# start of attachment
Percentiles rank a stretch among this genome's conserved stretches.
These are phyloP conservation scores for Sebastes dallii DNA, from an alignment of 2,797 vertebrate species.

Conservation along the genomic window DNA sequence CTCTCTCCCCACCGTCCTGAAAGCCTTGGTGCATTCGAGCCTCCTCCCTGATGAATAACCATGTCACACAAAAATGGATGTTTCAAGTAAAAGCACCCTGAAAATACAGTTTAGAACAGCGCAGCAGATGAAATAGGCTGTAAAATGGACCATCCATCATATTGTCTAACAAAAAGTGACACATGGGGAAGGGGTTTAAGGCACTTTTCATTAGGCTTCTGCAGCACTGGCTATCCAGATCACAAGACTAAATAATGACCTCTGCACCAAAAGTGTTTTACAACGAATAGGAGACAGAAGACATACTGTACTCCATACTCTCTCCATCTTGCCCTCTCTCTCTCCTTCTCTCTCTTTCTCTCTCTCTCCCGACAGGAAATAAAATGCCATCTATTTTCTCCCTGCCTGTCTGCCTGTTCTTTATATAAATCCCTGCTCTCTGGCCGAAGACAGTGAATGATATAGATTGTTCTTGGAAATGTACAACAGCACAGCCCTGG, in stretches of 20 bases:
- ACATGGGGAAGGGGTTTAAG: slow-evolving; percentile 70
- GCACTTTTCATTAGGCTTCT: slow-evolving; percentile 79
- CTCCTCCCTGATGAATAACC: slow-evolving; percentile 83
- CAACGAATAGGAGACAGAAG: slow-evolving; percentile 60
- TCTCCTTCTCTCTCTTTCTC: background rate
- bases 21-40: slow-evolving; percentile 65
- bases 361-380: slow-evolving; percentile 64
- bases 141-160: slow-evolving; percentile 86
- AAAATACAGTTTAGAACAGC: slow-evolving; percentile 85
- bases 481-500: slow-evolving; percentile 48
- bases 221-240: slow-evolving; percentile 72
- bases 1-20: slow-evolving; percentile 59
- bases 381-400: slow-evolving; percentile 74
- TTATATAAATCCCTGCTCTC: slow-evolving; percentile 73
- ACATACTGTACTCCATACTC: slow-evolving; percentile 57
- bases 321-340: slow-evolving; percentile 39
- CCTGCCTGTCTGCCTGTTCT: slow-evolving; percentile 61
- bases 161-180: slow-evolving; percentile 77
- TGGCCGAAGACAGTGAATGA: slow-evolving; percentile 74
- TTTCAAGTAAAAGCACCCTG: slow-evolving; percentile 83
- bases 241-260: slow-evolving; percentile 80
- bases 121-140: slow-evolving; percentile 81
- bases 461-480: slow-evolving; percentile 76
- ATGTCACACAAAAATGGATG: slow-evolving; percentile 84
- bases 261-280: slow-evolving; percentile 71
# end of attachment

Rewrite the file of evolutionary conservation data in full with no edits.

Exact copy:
Percentiles rank a stretch among this genome's conserved stretches.
These are phyloP conservation scores for Sebastes dallii DNA, from an alignment of 2,797 vertebrate species.

Conservation along the genomic window DNA sequence CTCTCTCCCCACCGTCCTGAAAGCCTTGGTGCATTCGAGCCTCCTCCCTGATGAATAACCATGTCACACAAAAATGGATGTTTCAAGTAAAAGCACCCTGAAAATACAGTTTAGAACAGCGCAGCAGATGAAATAGGCTGTAAAATGGACCATCCATCATATTGTCTAACAAAAAGTGACACATGGGGAAGGGGTTTAAGGCACTTTTCATTAGGCTTCTGCAGCACTGGCTATCCAGATCACAAGACTAAATAATGACCTCTGCACCAAAAGTGTTTTACAACGAATAGGAGACAGAAGACATACTGTACTCCATACTCTCTCCATCTTGCCCTCTCTCTCTCCTTCTCTCTCTTTCTCTCTCTCTCCCGACAGGAAATAAAATGCCATCTATTTTCTCCCTGCCTGTCTGCCTGTTCTTTATATAAATCCCTGCTCTCTGGCCGAAGACAGTGAATGATATAGATTGTTCTTGGAAATGTACAACAGCACAGCCCTGG, in stretches of 20 bases:
- ACATGGGGAAGGGGTTTAAG: slow-evolving; percentile 70
- GCACTTTTCATTAGGCTTCT: slow-evolving; percentile 79
- CTCCTCCCTGATGAATAACC: slow-evolving; percentile 83
- CAACGAATAGGAGACAGAAG: slow-evolving; percentile 60
- TCTCCTTCTCTCTCTTTCTC: background rate
- bases 21-40: slow-evolving; percentile 65
- bases 361-380: slow-evolving; percentile 64
- bases 141-160: slow-evolving; percentile 86
- AAAATACAGTTTAGAACAGC: slow-evolving; percentile 85
- bases 481-500: slow-evolving; percentile 48
- bases 221-240: slow-evolving; percentile 72
- bases 1-20: slow-evolving; percentile 59
- bases 381-400: slow-evolving; percentile 74
- TTATATAAATCCCTGCTCTC: slow-evolving; percentile 73
- ACATACTGTACTCCATACTC: slow-evolving; percentile 57
- bases 321-340: slow-evolving; percentile 39
- CCTGCCTGTCTGCCTGTTCT: slow-evolving; percentile 61
- bases 161-180: slow-evolving; percentile 77
- TGGCCGAAGACAGTGAATGA: slow-evolving; percentile 74
- TTTCAAGTAAAAGCACCCTG: slow-evolving; percentile 83
- bases 241-260: slow-evolving; percentile 80
- bases 121-140: slow-evolving; percentile 81
- bases 461-480: slow-evolving; percentile 76
- ATGTCACACAAAAATGGATG: slow-evolving; percentile 84
- bases 261-280: slow-evolving; percentile 71